Google AdSenseThis is an ad network. (Privacy Policy)
Google DoubleClickGoogle provides ad serving technology and runs an ad network. (Privacy Policy)
Index ExchangeThis is an ad network. (Privacy Policy)
SovrnThis is an ad network. (Privacy Policy)
Facebook AdsThis is an ad network. (Privacy Policy)
Amazon Unified Ad MarketplaceThis is an ad network. (Privacy Policy)
AppNexusThis is an ad network. (Privacy Policy)
OpenxThis is an ad network. (Privacy Policy)
Rubicon ProjectThis is an ad network. (Privacy Policy)
TripleLiftThis is an ad network. (Privacy Policy)
Say MediaWe partner with Say Media to deliver ad campaigns on our sites. (Privacy Policy)
Remarketing PixelsWe may use remarketing pixels from advertising networks such as Google AdWords, Bing Ads, and Facebook in order to advertise the HubPages Service to people that have visited our sites.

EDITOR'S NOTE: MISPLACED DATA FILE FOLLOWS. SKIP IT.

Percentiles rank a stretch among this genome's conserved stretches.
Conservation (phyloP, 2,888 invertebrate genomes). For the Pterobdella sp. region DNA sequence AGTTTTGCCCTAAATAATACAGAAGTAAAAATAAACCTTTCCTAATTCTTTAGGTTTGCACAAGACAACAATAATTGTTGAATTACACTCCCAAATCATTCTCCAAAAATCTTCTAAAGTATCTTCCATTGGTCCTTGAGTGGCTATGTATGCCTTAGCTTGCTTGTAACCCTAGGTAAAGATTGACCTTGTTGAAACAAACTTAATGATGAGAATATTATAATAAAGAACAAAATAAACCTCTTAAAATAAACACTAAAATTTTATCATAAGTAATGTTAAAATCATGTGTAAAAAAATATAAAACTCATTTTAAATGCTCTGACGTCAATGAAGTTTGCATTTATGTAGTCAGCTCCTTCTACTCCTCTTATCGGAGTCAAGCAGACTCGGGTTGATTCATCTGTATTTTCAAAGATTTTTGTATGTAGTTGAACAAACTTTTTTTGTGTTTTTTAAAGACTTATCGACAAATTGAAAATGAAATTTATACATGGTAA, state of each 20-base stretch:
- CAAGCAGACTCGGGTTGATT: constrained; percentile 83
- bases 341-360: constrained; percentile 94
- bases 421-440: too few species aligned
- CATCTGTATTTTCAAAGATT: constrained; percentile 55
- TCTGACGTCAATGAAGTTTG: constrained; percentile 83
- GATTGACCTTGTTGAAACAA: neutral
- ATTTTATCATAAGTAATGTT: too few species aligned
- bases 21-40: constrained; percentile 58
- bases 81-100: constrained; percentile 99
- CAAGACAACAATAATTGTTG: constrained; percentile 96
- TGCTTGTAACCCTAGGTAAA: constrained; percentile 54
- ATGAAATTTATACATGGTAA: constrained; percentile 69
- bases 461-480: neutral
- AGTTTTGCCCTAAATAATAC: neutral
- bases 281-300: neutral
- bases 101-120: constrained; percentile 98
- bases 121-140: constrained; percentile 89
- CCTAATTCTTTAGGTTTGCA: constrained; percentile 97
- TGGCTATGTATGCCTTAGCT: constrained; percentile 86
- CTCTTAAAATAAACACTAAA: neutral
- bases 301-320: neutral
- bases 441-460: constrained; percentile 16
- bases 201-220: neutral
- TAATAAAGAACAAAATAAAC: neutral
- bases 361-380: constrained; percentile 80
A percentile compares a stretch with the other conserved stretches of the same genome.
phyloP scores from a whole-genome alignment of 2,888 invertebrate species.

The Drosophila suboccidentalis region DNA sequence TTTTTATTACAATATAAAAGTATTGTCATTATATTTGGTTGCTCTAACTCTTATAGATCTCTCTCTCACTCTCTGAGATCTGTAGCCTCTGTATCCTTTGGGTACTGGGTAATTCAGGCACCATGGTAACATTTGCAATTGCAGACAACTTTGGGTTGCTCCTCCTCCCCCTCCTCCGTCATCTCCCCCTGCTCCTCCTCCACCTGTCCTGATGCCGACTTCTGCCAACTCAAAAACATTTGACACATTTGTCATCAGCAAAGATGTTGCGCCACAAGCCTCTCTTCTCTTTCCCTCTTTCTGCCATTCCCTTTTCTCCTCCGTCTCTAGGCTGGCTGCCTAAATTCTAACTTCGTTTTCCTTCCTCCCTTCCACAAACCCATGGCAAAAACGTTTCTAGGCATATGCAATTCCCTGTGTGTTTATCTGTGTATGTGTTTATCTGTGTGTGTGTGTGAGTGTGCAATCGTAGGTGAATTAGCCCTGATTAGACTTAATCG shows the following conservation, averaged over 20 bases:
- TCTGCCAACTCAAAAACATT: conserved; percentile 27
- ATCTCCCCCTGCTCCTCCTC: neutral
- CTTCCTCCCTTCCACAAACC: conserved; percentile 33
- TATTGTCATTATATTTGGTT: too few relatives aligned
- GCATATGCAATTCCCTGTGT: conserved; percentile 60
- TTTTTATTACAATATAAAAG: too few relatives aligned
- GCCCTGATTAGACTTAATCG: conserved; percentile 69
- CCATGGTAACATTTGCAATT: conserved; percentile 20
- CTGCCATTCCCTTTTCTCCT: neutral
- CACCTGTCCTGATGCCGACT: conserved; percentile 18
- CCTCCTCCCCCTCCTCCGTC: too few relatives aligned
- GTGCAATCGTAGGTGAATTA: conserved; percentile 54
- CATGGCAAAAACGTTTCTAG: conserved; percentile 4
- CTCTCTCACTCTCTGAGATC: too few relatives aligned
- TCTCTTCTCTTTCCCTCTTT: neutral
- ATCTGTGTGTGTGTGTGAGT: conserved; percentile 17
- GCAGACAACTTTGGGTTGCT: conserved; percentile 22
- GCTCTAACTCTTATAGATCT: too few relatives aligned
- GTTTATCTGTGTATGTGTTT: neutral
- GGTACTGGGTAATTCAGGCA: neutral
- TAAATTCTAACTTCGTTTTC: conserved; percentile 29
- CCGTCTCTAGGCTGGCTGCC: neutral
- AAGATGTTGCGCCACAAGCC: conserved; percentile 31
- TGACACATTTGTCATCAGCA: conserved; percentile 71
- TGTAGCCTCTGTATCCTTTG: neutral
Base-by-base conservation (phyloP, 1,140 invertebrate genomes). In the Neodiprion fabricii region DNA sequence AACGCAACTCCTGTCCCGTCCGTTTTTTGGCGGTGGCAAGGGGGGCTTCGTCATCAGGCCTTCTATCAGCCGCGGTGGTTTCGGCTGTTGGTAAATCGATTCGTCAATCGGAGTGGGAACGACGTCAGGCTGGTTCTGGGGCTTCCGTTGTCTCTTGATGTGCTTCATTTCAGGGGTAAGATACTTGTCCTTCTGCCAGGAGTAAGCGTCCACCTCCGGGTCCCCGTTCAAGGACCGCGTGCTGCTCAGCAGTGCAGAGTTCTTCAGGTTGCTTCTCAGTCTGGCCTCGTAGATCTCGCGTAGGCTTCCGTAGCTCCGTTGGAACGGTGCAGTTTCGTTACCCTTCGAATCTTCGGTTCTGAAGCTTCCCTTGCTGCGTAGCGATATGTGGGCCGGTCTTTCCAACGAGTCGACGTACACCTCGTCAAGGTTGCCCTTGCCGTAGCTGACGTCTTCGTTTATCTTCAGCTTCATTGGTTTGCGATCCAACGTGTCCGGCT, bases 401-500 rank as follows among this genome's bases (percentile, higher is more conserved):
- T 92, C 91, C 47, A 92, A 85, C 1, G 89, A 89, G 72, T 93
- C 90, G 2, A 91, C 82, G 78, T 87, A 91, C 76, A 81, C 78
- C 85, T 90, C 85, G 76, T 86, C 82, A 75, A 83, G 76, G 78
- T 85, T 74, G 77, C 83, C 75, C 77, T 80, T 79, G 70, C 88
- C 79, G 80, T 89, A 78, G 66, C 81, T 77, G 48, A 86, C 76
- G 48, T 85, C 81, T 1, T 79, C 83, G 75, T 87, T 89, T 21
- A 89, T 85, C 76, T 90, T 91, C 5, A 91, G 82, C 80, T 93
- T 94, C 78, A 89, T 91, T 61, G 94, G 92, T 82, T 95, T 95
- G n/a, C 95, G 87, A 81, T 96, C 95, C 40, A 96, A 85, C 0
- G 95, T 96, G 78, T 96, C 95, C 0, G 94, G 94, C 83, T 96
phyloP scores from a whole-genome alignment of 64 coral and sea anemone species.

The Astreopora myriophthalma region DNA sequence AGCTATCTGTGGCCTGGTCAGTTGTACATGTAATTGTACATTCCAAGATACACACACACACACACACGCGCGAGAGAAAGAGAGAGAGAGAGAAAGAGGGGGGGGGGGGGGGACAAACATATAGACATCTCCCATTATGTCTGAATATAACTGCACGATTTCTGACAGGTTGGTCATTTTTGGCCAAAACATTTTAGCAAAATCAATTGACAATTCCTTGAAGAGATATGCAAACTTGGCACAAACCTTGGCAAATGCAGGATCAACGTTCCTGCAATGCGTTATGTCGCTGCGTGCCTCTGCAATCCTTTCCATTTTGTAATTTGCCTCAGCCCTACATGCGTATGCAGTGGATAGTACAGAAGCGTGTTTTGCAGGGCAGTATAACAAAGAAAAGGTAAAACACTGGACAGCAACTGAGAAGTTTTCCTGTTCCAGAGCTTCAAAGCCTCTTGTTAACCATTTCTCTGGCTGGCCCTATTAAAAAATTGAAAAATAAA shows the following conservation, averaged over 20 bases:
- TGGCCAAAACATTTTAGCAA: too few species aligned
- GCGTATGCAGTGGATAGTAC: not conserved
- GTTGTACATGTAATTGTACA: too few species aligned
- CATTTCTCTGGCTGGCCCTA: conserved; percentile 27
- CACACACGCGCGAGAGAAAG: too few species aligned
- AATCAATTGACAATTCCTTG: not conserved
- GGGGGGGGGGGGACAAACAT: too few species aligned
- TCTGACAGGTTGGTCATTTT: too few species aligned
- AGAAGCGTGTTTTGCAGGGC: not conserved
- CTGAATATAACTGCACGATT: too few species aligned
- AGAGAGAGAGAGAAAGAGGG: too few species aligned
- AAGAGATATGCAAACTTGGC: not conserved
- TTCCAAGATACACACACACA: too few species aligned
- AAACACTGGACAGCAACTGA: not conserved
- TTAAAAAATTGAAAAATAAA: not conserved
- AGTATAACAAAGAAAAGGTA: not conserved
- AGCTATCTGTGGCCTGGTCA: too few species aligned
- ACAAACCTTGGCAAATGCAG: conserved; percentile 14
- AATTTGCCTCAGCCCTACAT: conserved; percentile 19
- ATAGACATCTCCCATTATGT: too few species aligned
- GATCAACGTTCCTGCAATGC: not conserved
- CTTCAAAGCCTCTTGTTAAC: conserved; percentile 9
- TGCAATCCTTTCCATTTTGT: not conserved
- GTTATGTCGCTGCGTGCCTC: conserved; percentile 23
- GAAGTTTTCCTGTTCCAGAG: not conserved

Conversion Tracking PixelsWe may use conversion tracking pixels from advertising networks such as Google AdWords, Bing Ads, and Facebook in order to identify when an advertisement has successfully resulted in the desired action, such as signing up for the HubPages Service or publishing an article on the HubPages Service.
Author Google AnalyticsThis is used to provide traffic data and reports to the authors of articles on the HubPages Service. (Privacy Policy)
ComscoreComScore is a media measurement and analytics company providing marketing data and analytics to enterprises, media and advertising agencies, and publishers. Non-consent will result in ComScore only processing obfuscated personal data. (Privacy Policy)
Amazon Tracking PixelSome articles display amazon products as part of the Amazon Affiliate program, this pixel provides traffic statistics for those products (Privacy Policy)
ClickscoThis is a data management platform studying reader behavior (Privacy Policy)